Campaign by Numbers
I've taken the liberty of compiling information provided by the generous watchdogs at The Washington Post, and I've come up with some interesting preliminary statistics.
This probably won't surprise many readers, but nearly 60% of all campaign visits are held in one of the first five primary states. The second half of all states that vote receive less than 1/5th of all campaign visits. So, in case you had any doubts about whether your state's primary schedule positioning indicated to what degree your state is ignored, these numbers ought to confirm your concerns.
Amongst the states that receive the most visits (Iowa, New Hampshire, South Carolina, California, Florida, Nevada, Texas, and New York), there are two potential indicators of what sort of visits those might be: calendar position and population size.
Since a fundraiser's aim is to gain money rather than votes, they get their own category next to all other types of conventional campaign visits, such as appearances, speeches, town halls, or debates.
My tentative conclusion is that primary scheduling and state size are the main indicators of frequency of visits. California, Florida, Texas, and New York are large states but are not in one of the first rounds of contests. Iowa, New Hampshire, South Carolina, and Nevada are all amongst the first states to hold primary elections or caucuses.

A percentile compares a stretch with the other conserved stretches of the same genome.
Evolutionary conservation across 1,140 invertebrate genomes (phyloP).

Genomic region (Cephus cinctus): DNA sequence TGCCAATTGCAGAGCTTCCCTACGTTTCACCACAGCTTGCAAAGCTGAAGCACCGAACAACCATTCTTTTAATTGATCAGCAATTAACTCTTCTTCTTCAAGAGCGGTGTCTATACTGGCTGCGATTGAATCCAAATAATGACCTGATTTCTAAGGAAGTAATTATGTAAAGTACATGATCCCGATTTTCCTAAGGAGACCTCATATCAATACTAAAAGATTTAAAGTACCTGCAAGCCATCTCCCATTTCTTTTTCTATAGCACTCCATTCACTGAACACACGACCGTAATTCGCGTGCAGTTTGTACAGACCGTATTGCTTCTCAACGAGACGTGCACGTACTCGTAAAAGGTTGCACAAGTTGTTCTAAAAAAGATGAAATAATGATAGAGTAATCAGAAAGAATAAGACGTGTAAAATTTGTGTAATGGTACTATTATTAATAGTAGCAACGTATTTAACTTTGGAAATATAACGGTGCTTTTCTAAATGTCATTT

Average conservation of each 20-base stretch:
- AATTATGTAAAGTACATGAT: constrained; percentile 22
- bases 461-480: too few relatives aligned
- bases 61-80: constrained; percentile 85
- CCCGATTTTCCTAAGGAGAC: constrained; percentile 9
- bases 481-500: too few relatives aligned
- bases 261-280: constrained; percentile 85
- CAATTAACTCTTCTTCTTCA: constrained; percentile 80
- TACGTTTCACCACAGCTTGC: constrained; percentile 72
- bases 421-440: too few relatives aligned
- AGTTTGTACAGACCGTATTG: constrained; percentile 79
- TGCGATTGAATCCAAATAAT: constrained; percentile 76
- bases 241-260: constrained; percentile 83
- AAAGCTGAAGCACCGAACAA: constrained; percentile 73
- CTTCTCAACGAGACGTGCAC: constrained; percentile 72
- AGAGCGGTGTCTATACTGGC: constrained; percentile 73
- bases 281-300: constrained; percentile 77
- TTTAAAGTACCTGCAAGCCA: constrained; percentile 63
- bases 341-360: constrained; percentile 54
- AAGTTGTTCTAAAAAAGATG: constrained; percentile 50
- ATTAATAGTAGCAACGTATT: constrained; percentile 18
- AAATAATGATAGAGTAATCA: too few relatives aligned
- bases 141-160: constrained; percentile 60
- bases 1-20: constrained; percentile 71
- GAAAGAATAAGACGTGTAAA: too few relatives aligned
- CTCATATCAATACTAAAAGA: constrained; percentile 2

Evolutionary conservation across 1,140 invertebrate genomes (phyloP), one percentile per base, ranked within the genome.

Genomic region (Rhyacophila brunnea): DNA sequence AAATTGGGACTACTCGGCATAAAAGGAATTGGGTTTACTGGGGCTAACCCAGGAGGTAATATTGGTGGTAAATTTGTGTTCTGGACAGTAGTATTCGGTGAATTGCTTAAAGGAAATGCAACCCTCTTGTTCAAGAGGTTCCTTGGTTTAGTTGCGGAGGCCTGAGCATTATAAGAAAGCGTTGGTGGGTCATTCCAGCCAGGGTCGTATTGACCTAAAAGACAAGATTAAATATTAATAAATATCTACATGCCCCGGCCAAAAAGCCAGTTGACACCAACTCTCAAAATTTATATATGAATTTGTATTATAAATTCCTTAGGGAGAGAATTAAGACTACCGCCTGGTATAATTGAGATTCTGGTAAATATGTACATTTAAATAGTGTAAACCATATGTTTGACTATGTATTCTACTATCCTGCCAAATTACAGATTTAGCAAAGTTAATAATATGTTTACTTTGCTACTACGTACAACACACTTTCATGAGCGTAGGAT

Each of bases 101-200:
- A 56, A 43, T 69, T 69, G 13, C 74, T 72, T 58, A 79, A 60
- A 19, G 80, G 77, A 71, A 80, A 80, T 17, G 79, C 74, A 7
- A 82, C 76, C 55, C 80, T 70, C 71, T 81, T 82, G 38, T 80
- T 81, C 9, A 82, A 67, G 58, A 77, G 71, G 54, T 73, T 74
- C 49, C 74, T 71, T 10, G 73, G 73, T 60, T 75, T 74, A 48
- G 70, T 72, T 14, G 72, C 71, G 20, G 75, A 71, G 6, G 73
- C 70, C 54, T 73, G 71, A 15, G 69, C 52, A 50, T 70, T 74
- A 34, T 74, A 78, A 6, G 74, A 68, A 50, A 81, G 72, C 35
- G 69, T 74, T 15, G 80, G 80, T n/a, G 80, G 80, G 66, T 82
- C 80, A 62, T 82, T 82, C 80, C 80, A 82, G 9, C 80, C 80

|Total Visits||Fundraisers||% Fundraisers|
|Early primary states||Iowa||415||16||3.86|
Above is a sample of the data I gathered. The interesting thing to note is that, although other large states receive campaign attention without holding early primaries, this attention is overwhelmingly focused on soliciting money from citizens, not to earn their support. Compare New Hampshire and Texas: New Hampshire is much smaller than Texas, yes it is treated as more important in the primary election process, thus 98.31% of all campaign visits are actually to gain votes. On the other hand, Texas holds a relatively late primary on March 4, so only 38.50% of campaign visits are intended to gain support for a particular candidate; the rest of the visits serve to fill the candidates' ever-deepening pockets.
More intriguing stats will follow in the near future. For now, suffice it to say that the primary system is biased in favor of the first few states to vote, and something must be done to fix this primary system.